Our autism journey began during a routine checkup when our son Miles was 3 ½ years old.
When the exam was over, and Miles looked good and healthy, the doctor asked if we had any concerns. My wife asked a simple question about Miles’ speech development. Yes, Miles spoke and answered questions, but he never asked questions and most people didn’t understand him. There was never conversational speech. She mentioned his uncanny ability to mimic and recite entire episodes of his favorite shows, unexplained meltdowns in the car and on shopping trips, and his amazing talent of writing and drawing in the exact fonts of original logos he saw.
The doctor mentioned “the spectrum” during the appointment and recommended testing through the county. My wife asked, “What spectrum?”
My wife didn’t leave the appointment with pamphlets, guides or referrals. She left stunned with the realization that there were medical terms for some of Miles’ behaviors. She had a million questions and no answers.
Within days, we Googled everything we could on Autism Spectrum Disorder (ASD) and asked many questions. Unhappy with the county testing experience, my wife was certain we should find inflatable water slides specialists to evaluate Miles before letting the school district make decisions on his education. We are forever grateful for recommendations to see Dr. Christine Barry and Dr. Nancy Roizen at University Hospitals for initial testing and diagnosis.
Years of Applied Behavior Analysis (ABA) therapy, physical therapy (fine motor), intensive private speech therapy, in addition to school programs during preschool and elementary school, followed. These were intense, stressful years for Miles and our entire family, but critical components to his development and success in a typical school setting, which was our goal for him.
We celebrated progress, agonized over setbacks – Miles stopped walking down stairs, wouldn’t go on playground equipment, became a very restrictive eater, had severe meltdowns if we drove on certain roads, developed unexplained rashes and sensitivities to fabrics and odors, for example.
For me, once I learned of my son’s diagnosis, I quietly discussed it with some close friends. It’s not something that you share with everyone as you try to face the tidal wave of emotions and worries that wake you in the middle of the night. But a friend told me an encouraging story about someone she knew with a 6-year-old son with autism. We set up a lunch and I was amazed to learn how similar his son had been at Miles’ current age.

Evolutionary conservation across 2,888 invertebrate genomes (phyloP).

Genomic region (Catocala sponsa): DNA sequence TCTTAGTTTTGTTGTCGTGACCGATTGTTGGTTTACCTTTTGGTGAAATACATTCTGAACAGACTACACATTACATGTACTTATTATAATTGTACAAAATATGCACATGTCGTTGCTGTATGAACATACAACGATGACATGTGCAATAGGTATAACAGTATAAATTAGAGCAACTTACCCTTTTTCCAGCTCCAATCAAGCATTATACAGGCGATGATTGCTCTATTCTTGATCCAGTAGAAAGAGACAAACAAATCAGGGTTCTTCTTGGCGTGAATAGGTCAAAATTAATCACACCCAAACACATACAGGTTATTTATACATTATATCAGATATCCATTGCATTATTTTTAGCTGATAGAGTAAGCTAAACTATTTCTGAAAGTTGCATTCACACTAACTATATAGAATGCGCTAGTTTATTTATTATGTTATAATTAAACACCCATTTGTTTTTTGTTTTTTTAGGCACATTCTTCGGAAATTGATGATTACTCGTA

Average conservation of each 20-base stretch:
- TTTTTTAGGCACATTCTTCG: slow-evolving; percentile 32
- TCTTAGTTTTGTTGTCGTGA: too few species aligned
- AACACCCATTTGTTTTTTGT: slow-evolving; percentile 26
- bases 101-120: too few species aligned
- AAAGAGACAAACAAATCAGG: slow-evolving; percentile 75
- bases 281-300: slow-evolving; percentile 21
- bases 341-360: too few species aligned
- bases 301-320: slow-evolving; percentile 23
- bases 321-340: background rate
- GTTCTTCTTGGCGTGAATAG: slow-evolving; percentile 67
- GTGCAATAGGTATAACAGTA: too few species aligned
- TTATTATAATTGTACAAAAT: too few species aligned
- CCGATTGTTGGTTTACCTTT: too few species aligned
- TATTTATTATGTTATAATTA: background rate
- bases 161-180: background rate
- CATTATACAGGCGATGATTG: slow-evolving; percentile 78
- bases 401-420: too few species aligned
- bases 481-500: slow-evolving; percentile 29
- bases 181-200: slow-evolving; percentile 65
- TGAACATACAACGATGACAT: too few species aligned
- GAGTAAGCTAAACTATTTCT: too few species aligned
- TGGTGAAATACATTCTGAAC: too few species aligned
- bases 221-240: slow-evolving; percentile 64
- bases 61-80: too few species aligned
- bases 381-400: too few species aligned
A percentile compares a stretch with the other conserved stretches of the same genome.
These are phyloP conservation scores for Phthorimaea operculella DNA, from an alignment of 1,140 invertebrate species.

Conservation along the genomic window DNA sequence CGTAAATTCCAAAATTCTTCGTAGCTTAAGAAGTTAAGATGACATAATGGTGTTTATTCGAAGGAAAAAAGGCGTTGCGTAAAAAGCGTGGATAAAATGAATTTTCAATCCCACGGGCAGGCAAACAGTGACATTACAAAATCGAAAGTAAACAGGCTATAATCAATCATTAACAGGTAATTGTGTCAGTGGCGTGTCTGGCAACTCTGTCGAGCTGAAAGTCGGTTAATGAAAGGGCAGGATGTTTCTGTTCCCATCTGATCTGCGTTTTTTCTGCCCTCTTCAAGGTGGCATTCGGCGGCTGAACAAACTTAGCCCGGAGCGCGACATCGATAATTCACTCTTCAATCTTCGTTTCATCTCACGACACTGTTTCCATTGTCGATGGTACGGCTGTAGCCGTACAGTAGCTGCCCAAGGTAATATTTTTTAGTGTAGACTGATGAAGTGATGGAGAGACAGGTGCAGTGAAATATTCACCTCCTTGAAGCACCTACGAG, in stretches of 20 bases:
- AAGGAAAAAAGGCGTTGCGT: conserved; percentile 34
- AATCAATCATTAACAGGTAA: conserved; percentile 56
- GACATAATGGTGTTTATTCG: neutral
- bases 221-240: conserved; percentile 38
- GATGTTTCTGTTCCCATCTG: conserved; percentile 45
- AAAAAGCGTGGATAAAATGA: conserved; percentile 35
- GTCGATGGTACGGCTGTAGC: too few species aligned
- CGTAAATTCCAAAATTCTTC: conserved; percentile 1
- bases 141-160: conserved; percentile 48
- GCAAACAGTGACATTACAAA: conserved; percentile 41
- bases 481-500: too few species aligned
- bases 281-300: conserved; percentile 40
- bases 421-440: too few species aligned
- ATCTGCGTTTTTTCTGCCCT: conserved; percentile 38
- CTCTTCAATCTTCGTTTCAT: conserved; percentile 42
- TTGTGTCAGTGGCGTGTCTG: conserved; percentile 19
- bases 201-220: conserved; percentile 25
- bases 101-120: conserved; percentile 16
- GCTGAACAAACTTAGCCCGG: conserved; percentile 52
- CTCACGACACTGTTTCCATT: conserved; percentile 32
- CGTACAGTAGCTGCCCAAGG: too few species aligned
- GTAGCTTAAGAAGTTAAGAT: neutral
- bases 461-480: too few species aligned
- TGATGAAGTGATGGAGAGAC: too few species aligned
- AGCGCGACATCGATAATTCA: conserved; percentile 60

This friend cited several therapies with acronyms that I had never heard of before. He mentioned that Milestones Autism Resources had been a big help to him. Since we were definitely in need of help, I visited the Milestones website and couldn’t believe the amount of local resources and activities listed. When we learned Miles qualified for Extended School Year (ESY), we used Milestones’ guidance and enrolled our son in Friendship in Teams (FIT) Camp.
I will never forget the feeling I had as I walked out of the building, leaving Miles on his own with people he had never met before. I was worried, even a bit scared, that I would receive a call that he wouldn’t be able to make it through the day. But that call never came. The staff at the camp knew exactly how to work with him. I went from feeling alone to feeling like I was a part of a sub-culture – almost a movement – to help these children become all they could someday be. It was an amazing feeling of empowerment compared to the lack of control we had just experienced a short time earlier.
My first year at the Milestones Autism Conference was just as powerful.
Here was a large group of professionals and parents who spend their lives helping these children and young adults. In just days, I learned more than I did in the previous year of doing autism research on my own. I had contacts in every aspect of what Miles would need. It was exhausting, but rewarding and empowering, too. I know with certainty that Miles would not be as far along in his development had I not attended the conference. I also appreciated hearing different perspectives of how people approached their care. It helped me understand that the treatments that helped my son may not impact the next child in the same way. Each child is so different, there is no absolute right and wrong in terms of solutions. I also witnessed overwhelming love, not only from parents, but also from intervention specialists and a host of others who help parents and children.
Milestones was started by parents who wanted to help each other as well other families struggling with ASD. I have met countless parents who have shared so many important lessons that I would never have learned myself. It makes life so much easier to glean wisdom acquired by those who have faced the same issues.
Many parents feel alone in this journey, but Milestones helps connect us with the incredible supportive community we have here in Cleveland. You never have to feel alone if you have Milestones on your side.